# how to output the data set when using histogram in mathematica

In Mma, the Histogram function only generates graphics. I am wondering how I can to get the data set; is there any convenient built-in function for this?

Many thanks.

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HistogramList was added to Mathematica V8 to expose the binning and height calculations.

``````HistogramList[a]
``````

For V7 you can hack the third argument to get the bins and counts.

``````Histogram[a, Automatic, (Print[{##}]; #2) &]
``````

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Is there a way to get in version 7 the output like `HistogramList[a]` by using the `BinCounts` function? –  Alexey Popkov Mar 8 '11 at 23:27
+1, this is great to know. After `Histogram[a, Automatic, (Print[{##}]; #2) &]` produces the data, if after I manipulate these data, how to plot it out again in histogram form? –  Qiang Li Mar 8 '11 at 23:39
@Qiang Assuming `bins` and `counts` contain the data, you should be able to use something like `Histogram[data, {Union[bins]}, counts&]`. (Untested, as I don't have Mathematica in front of me right now.) –  Brett Champion Mar 9 '11 at 3:54
+1 for HistogramList. One of the many new v8 functions that entered the theater behind my back. –  Sjoerd C. de Vries Mar 9 '11 at 10:30
@Sjoerd Take a look also at `SmoothKernelDistribution`, `SmoothHistogram` , and `HistogramDistribution` –  belisarius Oct 17 '11 at 2:27

Perhaps a bit of internet searching would help as well. This was my answer (of June 18, 2010) to a similar question in the Mathematica newsgroup comp.soft-sys.math.mathematica:

``````data = RandomReal[NormalDistribution[0, 1], 200];
res = Reap[Histogram[data, Automatic, (Sow[{#1, #2}]; #2) &]]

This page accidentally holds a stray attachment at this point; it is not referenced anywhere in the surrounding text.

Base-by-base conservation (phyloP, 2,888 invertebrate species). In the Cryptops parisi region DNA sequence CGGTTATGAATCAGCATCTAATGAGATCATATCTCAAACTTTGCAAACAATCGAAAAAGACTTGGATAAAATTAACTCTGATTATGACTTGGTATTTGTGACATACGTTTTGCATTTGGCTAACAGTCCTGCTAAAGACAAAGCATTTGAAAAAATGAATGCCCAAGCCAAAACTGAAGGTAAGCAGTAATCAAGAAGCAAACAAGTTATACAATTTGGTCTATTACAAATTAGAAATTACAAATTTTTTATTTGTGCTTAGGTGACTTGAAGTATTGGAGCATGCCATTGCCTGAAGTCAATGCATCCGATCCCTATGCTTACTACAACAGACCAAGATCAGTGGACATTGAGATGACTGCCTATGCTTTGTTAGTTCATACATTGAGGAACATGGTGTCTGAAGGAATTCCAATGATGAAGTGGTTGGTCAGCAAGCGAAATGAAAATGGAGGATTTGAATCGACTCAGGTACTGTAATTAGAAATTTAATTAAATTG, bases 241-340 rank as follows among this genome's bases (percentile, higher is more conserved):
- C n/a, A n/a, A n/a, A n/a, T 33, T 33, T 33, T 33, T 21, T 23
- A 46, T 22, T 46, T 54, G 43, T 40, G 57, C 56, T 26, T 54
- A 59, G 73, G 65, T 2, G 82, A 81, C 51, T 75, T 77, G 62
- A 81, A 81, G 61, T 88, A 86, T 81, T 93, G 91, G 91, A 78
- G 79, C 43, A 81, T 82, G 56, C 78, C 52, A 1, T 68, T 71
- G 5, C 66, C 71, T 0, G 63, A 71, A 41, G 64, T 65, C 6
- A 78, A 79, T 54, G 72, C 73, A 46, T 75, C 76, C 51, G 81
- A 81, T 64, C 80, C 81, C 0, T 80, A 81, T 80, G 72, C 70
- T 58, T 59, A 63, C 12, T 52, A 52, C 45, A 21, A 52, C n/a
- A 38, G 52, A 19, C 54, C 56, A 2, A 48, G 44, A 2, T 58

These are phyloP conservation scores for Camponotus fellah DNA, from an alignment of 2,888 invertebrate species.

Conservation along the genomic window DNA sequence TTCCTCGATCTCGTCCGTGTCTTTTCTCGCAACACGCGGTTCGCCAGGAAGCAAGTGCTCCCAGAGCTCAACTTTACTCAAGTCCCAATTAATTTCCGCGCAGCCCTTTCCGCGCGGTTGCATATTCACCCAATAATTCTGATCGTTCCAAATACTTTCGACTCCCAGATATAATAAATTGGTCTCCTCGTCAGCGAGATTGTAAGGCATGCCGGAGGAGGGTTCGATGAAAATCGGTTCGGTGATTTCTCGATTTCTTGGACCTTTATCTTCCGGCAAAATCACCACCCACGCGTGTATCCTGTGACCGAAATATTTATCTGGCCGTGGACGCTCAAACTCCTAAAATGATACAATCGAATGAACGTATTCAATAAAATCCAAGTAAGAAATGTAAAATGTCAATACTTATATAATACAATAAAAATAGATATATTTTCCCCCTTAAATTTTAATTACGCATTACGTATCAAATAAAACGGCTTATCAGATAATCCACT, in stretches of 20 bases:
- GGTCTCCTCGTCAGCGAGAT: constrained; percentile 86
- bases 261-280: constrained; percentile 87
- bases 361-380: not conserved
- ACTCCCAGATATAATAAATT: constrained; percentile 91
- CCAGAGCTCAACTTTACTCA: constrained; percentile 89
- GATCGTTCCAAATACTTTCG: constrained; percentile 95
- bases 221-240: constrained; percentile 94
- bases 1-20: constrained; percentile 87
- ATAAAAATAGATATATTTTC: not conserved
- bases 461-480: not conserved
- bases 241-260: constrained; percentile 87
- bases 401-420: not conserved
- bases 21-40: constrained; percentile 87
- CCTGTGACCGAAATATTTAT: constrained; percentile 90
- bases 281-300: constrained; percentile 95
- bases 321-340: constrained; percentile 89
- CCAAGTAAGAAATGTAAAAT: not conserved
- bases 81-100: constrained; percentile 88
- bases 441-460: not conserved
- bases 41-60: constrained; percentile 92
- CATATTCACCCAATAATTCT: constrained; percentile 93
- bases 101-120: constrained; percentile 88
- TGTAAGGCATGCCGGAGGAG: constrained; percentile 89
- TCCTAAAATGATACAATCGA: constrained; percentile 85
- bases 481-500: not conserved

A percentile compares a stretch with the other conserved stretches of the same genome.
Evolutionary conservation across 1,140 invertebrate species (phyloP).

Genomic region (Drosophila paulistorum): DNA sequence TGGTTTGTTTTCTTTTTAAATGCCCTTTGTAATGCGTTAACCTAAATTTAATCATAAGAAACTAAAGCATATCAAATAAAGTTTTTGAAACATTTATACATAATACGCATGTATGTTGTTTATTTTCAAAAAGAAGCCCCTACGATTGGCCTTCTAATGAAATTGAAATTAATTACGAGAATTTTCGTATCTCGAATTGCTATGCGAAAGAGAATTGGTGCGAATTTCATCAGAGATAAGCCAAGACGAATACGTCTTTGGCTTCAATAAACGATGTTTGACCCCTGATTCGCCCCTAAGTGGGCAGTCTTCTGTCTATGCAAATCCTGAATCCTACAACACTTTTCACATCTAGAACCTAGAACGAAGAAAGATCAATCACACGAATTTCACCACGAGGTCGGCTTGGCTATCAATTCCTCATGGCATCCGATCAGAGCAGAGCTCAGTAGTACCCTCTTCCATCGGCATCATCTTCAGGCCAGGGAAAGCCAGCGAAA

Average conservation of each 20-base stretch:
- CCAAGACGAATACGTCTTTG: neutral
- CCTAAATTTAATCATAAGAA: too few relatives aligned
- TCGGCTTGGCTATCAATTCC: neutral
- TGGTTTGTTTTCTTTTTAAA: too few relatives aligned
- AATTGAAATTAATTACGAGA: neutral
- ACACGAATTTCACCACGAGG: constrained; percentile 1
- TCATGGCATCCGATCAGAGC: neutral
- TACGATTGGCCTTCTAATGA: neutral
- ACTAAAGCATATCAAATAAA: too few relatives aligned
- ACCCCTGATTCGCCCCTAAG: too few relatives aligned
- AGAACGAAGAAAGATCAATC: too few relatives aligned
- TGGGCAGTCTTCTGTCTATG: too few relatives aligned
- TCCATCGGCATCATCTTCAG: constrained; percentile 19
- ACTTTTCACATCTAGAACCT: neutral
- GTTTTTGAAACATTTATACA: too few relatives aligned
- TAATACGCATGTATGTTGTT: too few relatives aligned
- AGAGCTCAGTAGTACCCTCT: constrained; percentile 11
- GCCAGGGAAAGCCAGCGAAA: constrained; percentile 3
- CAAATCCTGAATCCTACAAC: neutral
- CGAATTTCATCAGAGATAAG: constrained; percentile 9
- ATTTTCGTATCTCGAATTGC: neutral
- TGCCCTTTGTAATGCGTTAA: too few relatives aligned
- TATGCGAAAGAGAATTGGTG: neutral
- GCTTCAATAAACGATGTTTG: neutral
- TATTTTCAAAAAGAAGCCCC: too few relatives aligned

``````

I feel this solution is slightly better than Brett's because it returns the data in a readily usable format.

EDIT
To recreate the histogram following any bin or count manipulation you'd proceed as suggested by Brett below. Just have the bin and count ready as follows:

``````bins = Union[ Flatten[res[[2, 1, 1, 1]]]];
counts = res[[2, 1, 1, 2]];
Histogram[data, {bins}, counts &]
``````

I'm not sure whether the bins are guaranteed to be in ascending order, so instead of `Union` (which sorts), you might want to use `DeleteDuplicates`.

The `count &` is a trick here. As explained in the help page, a function in the third position is expected to take a bin and count list and returns a height list. In this case it just gobbles up the lists and returns counts.

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I like yours. :) BTW, after getting `{{{-2, -(3/2)}, {-(3/2), -1}, {-1, -(1/2)}, {-(1/2), 0}, {0, 1/2}, {1/ 2, 1}, {1, 3/2}, {3/2, 2}, {2, 5/2}, {5/2, 3}, {3, 7/2}}, {5, 23, 36, 37, 43, 27, 18, 9, 1, 0, 1}}`, how to plot it out again? `Histogram[data, {Union[bins]}, counts&]` does not seem to work here in my mma v7. Thanks. –  Qiang Li Mar 9 '11 at 21:17
@Qiang Li See above –  Sjoerd C. de Vries Mar 9 '11 at 21:48

If you're using V7 and you're upset that by using this trick you can't use a built-in bin height specification ("Count", "Probability", "ProbabilityDensity", etc), you can modify Sjord's answer above to return bins normalized however you want. For example, if you want bin heights using

``````data = RandomReal[NormalDistribution[0, 1], 200];
Histogram[data, Automatic, "Probability"]
``````

``````res = Reap[Histogram[data, Automatic,
(ret = #2/Length[data];
Sow[{#1, ret}]; ret) &
]]
``````

The analog for "ProbabilityDensity" is

``````res = Reap[Histogram[data, Automatic,
(binWidth = #1[[1]][[2]] - #1[[1]][[1]];
ret = #2/(Length[data]*binWidth);
Sow[{#1, ret}]; ret) &
]]
``````
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